Further inspiration was to be found in walking around Nérac, especially seeing the Parc de la Garenne, for which Queen Marguerite had designed extensive additions.

The idea of writing a novel was intimidating for Butterfield, even though she was a successful playwright. She worried that she was ill-equipped because her strength, as a playwright, was dialogue.

Her early readers of the novel-in-progress, family and friends, mentioned they missed her ear for dialogue.

For more information …
… about Catherine Butterfield’s work and to view a short video about the novel, go to catherinebutterfield.com. Village Books is located at 2382 W. Main St., Medford, and Bloomsbury Books is at 290 E. Main St., Ashland.

“That was a relief, because it gave me license to put in more dialogue. It is a somewhat atypical novel, I suppose, in that regard.”

Finding relevance today

She thinks readers will find the story has contemporary relevance.

“Women have been dealing with the same issues of oppression since humanity began,” she said. “But also, women have been forever finding ways to rise above it. Marguerite is not only a survivor, she’s a thriver.”

Butterfield is excited about returning to the Rogue Valley.

“I can’t wait to experience Ashland again,” she said. “I understand some of my old running buddies are still here, so I hope to see them, too.”

Butterfield, who resides in Santa Monica, California, was born in Manhattan and grew up primarily in Minnesota and Massachusetts. She says she probably caught the theater bug watching her mother and father act in community theater.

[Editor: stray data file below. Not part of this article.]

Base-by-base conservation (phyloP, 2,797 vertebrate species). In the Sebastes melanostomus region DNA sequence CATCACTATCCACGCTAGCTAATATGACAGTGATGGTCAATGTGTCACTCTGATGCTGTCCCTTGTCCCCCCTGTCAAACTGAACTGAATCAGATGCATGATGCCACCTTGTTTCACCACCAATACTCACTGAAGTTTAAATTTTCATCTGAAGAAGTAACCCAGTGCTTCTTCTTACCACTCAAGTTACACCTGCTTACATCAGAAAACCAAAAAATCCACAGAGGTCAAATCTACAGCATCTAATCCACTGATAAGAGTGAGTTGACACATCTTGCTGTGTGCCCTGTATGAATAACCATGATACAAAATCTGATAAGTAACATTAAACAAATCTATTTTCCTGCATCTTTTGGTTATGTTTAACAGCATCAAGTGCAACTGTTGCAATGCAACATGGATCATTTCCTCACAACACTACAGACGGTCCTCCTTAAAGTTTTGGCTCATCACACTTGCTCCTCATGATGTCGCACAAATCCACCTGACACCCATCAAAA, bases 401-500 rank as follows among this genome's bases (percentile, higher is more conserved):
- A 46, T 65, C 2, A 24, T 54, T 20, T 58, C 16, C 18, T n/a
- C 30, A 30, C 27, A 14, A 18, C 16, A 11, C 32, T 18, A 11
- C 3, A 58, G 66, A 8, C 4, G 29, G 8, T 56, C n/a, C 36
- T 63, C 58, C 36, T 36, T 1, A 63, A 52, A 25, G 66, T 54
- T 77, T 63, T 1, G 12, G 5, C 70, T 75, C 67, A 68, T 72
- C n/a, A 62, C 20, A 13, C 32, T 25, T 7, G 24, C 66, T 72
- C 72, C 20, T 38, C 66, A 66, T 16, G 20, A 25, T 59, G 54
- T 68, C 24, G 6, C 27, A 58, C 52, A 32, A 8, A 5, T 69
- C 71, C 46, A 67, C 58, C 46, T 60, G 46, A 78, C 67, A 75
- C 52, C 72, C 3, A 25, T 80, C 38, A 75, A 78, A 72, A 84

“A high school trip to New York City to see Broadway shows cemented the deal,” she said.

She earned a BFA in theater from Southern Methodist University in Dallas.

The decision to audition at OSF was made when visiting her parents in Lake Oswego, a suburb of Portland.

Butterfield says she writes when inspiration strikes: “This novel came to me unannounced, and I really don’t know what’s going to happen next.” Ron West photo
The best advice

“I was living in New York at the time,” she said. “New York was kicking my butt both professionally and personally, so my parents suggested I go to Ashland and audition. Following their advice was one of the best things I ever did.”

After the OSF stint in 1977 and 1978, she worked extensively in regional theater as well as in New York. However, because it was tough in the Big Apple, she thought maybe writing her own material might be an option worth exploring.

An opportunity presented itself at the West Bank Café, a downstairs theater bar run by stand-up comedian Louis Black. He allowed her to present some one-act plays there. They were well received, and her playwriting career began.

 Her first big break was when the Manhattan Theatre Club produced “Joined at the Head” which she wrote and starred in. Her playwriting led to work in film and television as well, writing and producing.

Writing the novel has been an adventure. Publishing it was a delight, especially with longtime friend and actor Jean Smart doing a Q&A with her at the book’s launch. She met Smart when she was at OSF.

Butterfield is adapting the novel for television, with the idea of its being a 10-episode limited series.

Is there another novel in the works?

“I am one of those writers who writes only when inspiration strikes,” she said. “I don’t sit down at 8 a.m. every day and force myself to write 10 pages. This novel came to me unannounced, and I really don’t know what’s going to happen next. I’ll take what I can get.”

Stay tuned.

Reach writer Jim Flint at jimflint.ashland@yahoo.com.

Picture of Jim

Jim